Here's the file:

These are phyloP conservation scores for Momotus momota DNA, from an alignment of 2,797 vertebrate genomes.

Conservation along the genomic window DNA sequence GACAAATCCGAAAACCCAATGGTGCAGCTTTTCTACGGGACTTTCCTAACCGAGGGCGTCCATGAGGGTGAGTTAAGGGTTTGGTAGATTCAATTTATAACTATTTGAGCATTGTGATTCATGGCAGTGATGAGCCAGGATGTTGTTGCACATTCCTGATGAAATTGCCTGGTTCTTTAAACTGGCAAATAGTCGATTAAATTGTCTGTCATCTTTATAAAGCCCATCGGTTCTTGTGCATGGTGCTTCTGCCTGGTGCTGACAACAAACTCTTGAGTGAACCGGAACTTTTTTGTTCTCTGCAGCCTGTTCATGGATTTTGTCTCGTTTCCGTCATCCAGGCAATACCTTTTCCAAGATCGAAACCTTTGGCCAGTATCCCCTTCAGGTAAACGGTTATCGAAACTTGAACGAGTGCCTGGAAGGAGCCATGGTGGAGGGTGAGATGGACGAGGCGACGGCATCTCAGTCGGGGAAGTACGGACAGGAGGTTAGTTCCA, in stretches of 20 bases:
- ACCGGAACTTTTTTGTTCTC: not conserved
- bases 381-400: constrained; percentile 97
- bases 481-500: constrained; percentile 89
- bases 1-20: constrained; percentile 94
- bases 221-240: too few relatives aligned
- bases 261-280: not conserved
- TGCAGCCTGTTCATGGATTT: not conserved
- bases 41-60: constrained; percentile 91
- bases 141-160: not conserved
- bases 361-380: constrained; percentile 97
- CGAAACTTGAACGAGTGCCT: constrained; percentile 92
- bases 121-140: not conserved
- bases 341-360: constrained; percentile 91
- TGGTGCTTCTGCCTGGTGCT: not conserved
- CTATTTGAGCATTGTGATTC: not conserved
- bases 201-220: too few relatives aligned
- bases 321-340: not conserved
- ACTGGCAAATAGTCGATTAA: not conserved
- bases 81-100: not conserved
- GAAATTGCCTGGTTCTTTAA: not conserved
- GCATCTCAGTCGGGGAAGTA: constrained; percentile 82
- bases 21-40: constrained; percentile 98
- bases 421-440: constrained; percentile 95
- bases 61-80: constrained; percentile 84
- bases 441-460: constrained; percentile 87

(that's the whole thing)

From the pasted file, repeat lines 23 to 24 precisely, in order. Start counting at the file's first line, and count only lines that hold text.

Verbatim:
- GCATCTCAGTCGGGGAAGTA: constrained; percentile 82
- bases 21-40: constrained; percentile 98